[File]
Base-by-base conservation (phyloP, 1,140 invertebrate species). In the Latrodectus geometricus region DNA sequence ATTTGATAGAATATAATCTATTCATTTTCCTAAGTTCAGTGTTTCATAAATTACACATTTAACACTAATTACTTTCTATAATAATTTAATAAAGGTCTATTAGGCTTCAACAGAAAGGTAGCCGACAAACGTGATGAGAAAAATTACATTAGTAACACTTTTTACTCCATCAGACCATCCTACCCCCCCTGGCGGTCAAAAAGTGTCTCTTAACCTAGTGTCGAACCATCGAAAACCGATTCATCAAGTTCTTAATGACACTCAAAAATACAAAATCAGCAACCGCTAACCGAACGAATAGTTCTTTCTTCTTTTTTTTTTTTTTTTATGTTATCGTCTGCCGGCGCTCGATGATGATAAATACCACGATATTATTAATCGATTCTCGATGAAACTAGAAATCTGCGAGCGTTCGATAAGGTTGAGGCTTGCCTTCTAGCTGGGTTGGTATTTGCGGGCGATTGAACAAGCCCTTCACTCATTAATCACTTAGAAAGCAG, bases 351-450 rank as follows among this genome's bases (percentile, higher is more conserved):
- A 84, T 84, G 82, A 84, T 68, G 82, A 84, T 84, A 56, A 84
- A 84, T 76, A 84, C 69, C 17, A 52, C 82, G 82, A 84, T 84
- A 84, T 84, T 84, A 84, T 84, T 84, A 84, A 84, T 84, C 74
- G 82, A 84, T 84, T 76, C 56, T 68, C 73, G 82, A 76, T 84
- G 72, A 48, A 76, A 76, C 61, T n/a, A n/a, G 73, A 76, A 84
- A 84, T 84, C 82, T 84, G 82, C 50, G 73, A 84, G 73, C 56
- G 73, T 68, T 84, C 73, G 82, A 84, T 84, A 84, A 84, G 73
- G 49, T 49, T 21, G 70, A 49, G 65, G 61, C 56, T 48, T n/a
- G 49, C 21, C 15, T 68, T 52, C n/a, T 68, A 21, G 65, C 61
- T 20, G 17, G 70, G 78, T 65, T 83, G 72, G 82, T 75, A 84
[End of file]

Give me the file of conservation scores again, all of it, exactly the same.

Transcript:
Base-by-base conservation (phyloP, 1,140 invertebrate species). In the Latrodectus geometricus region DNA sequence ATTTGATAGAATATAATCTATTCATTTTCCTAAGTTCAGTGTTTCATAAATTACACATTTAACACTAATTACTTTCTATAATAATTTAATAAAGGTCTATTAGGCTTCAACAGAAAGGTAGCCGACAAACGTGATGAGAAAAATTACATTAGTAACACTTTTTACTCCATCAGACCATCCTACCCCCCCTGGCGGTCAAAAAGTGTCTCTTAACCTAGTGTCGAACCATCGAAAACCGATTCATCAAGTTCTTAATGACACTCAAAAATACAAAATCAGCAACCGCTAACCGAACGAATAGTTCTTTCTTCTTTTTTTTTTTTTTTTATGTTATCGTCTGCCGGCGCTCGATGATGATAAATACCACGATATTATTAATCGATTCTCGATGAAACTAGAAATCTGCGAGCGTTCGATAAGGTTGAGGCTTGCCTTCTAGCTGGGTTGGTATTTGCGGGCGATTGAACAAGCCCTTCACTCATTAATCACTTAGAAAGCAG, bases 351-450 rank as follows among this genome's bases (percentile, higher is more conserved):
- A 84, T 84, G 82, A 84, T 68, G 82, A 84, T 84, A 56, A 84
- A 84, T 76, A 84, C 69, C 17, A 52, C 82, G 82, A 84, T 84
- A 84, T 84, T 84, A 84, T 84, T 84, A 84, A 84, T 84, C 74
- G 82, A 84, T 84, T 76, C 56, T 68, C 73, G 82, A 76, T 84
- G 72, A 48, A 76, A 76, C 61, T n/a, A n/a, G 73, A 76, A 84
- A 84, T 84, C 82, T 84, G 82, C 50, G 73, A 84, G 73, C 56
- G 73, T 68, T 84, C 73, G 82, A 84, T 84, A 84, A 84, G 73
- G 49, T 49, T 21, G 70, A 49, G 65, G 61, C 56, T 48, T n/a
- G 49, C 21, C 15, T 68, T 52, C n/a, T 68, A 21, G 65, C 61
- T 20, G 17, G 70, G 78, T 65, T 83, G 72, G 82, T 75, A 84